12-30-2007, 06:55 PM
I was just watching a program on TV and every one was asking me about how my friend got a free tummy tuck, the story I was watching was about Brandon a 16 yrs old obese boy, It gave all the info on skin donation....he also did the same :)
12-30-2007, 07:15 PM
How odd - my understanding was that skin donation was an urban myth... do you have more information you can share with us??
Heather, from what I can find out, excess skin that is surgically removed can be "donated", as in "given away for free", like a blood donation. However, I haven't been able to find out anything about being paid for excess skin donation with free plastic surgeon's fees or hospital costs. I've researched and researched, and haven't found any organization, hospital, or doctor who is willing to swap reconstructive surgery in return for excess skin. I too welcome any insight and links!
NSMC Plastic Surgeon First in Mass. to Offer Skin Donation (http://nsmc.partners.org/web/press_room_detail/news_item=16a57564-0c86-4dc0-b3ee-7dc8a878b04b)
By Kevin Ronningen
Beverly, Mass. – North Shore Medical Center (NSMC) plastic surgeon Dr. Beverly M. Shafer is collaborating with the Musculoskeletal Transplant Foundation (MTF) to offer patients the opportunity to donate excess skin following body contouring procedures after weight loss.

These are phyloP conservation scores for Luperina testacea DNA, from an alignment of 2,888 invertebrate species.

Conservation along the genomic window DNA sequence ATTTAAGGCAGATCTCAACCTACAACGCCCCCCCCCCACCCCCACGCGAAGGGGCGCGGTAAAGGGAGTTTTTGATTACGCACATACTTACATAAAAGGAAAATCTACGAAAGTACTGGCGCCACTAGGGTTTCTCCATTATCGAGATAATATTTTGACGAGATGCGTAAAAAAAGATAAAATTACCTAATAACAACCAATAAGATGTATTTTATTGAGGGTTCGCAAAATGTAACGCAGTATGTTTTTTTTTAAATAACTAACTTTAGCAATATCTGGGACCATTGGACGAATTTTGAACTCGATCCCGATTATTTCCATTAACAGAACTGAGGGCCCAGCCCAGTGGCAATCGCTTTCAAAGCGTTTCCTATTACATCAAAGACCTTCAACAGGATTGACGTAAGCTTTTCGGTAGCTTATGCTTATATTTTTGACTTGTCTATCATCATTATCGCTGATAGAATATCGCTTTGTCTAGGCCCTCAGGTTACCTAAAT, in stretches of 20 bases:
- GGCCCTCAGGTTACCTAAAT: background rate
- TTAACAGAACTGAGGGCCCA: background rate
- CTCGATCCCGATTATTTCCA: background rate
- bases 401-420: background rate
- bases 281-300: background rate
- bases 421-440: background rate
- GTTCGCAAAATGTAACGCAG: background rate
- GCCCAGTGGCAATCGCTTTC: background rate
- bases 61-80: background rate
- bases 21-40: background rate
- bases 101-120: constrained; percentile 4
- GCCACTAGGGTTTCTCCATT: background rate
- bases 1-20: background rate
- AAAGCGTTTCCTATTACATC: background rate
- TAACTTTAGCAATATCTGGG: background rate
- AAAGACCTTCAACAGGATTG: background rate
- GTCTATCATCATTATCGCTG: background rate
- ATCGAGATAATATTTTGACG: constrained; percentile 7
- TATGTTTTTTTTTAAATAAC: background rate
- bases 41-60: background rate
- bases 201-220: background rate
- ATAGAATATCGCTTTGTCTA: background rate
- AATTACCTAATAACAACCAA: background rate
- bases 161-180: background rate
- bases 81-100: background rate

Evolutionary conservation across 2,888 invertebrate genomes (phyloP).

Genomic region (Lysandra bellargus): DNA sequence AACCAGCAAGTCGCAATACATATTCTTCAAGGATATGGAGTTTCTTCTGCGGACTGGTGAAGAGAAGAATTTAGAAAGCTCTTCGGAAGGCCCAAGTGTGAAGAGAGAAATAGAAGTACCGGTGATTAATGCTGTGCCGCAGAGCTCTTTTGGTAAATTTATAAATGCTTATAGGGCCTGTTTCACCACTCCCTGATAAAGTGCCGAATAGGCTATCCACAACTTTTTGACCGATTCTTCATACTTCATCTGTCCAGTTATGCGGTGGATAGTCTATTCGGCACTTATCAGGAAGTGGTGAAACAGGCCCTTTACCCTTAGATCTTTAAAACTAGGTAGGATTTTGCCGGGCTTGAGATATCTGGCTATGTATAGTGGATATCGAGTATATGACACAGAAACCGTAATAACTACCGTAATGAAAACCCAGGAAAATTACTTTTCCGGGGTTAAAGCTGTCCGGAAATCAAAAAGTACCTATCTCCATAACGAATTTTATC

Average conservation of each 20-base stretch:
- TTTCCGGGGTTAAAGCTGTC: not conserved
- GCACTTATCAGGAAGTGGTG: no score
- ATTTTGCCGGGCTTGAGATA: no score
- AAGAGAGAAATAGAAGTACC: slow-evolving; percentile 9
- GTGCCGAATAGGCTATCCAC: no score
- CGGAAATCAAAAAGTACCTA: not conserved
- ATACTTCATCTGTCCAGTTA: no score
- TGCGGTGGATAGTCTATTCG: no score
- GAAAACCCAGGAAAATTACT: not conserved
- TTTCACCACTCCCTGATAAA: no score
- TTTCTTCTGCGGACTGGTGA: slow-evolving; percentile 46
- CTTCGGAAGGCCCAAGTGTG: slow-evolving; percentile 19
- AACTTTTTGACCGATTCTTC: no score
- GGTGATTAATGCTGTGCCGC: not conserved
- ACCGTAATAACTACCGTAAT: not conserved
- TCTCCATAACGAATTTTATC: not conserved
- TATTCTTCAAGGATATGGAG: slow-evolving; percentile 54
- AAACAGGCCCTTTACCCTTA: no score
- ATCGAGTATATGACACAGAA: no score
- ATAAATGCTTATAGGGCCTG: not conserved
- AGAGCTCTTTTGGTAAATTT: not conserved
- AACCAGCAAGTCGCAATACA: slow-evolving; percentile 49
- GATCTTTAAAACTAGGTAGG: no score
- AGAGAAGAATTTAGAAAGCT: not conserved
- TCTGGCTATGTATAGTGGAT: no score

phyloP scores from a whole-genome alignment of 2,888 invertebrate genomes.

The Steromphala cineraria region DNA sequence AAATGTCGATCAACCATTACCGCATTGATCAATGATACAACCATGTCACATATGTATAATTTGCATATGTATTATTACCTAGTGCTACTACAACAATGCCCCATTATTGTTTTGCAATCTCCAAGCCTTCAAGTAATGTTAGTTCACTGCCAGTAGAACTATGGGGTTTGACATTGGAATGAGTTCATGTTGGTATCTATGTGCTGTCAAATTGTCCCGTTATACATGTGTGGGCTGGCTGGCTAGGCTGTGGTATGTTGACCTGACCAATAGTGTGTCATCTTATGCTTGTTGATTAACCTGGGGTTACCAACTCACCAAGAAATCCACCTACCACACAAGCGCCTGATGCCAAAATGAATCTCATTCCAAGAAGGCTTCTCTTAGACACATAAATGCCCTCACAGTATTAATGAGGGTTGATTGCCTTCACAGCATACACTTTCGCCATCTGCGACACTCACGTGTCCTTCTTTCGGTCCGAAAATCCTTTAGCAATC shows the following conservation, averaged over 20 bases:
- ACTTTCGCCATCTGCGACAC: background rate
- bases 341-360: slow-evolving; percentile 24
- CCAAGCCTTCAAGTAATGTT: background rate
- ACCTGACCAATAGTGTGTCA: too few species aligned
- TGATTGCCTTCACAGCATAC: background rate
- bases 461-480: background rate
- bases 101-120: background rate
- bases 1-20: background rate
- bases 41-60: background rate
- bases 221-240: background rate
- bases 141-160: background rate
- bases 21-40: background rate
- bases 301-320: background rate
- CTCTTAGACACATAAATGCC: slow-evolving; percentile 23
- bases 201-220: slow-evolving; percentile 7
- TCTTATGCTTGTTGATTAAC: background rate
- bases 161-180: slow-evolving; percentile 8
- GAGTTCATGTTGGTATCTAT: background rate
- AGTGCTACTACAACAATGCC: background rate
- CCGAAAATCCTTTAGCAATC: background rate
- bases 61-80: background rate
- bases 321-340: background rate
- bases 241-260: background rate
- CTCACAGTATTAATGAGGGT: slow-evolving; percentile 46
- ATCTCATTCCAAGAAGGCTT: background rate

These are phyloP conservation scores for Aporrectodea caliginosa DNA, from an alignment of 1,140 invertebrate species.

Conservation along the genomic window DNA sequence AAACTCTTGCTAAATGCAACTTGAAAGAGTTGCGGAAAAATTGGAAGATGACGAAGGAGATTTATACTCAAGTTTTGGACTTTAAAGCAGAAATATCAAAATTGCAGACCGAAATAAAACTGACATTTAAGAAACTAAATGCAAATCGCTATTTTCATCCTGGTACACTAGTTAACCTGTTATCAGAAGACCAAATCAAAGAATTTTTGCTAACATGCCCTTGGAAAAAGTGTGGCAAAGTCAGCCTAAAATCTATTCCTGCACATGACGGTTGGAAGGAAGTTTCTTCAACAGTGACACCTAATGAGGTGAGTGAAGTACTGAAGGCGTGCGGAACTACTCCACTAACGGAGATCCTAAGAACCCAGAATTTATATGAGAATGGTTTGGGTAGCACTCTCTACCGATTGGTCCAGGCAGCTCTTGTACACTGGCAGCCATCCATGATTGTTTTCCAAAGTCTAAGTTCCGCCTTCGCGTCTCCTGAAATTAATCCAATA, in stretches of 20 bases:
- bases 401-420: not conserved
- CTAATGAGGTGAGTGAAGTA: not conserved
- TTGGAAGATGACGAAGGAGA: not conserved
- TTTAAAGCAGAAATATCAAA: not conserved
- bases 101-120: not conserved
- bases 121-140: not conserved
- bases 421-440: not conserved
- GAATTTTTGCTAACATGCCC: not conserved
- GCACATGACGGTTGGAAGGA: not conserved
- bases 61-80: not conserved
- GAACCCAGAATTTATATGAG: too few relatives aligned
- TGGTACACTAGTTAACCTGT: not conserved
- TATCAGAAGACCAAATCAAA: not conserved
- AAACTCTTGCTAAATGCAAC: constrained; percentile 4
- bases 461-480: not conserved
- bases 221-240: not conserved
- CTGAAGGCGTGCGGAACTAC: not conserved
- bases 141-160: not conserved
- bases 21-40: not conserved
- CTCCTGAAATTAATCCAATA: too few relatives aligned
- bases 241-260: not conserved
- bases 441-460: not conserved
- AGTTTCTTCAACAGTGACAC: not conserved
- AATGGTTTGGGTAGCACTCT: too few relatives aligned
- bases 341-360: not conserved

MTF’s recently instituted living skin donation program provides high quality transplantable skin grafts for patients who need breast reconstruction after mastectomy, abdominal wall repair, and other reconstructive and medical procedures. Before the development of this program the excess skin removed at surgery had been discarded. Now, often a single donation can help multiple patients.
Dr. Shafer recently performed an abdominoplasty on Newburyport resident Nina Esile. Abdominoplasty is a procedure to remove excess skin and re-establish the normal contours of the abdomen after weight loss, and Nina was able to donate her skin to MTF. “After five children and weight loss, my abdomen was very stretched out,” explained Esile. “It is gratifying to me to be able to donate skin that had been such trouble for me, yet will be so useful for someone else.”
The donation process is straight-forward and simple for patients as it is part of the surgical procedure. There is no additional cost to the patient, nor is the patient paid for the skin donation.
“The availability of skin substitutes for reconstructive purposes is a major breakthrough,” says Dr. Shafer. “The new biologic materials are allowing for advancing technology and markedly improved reconstructions.” Dr. Shafer uses the skin substitutes frequently for breast reconstruction after cancer surgery.
(my emphasis added)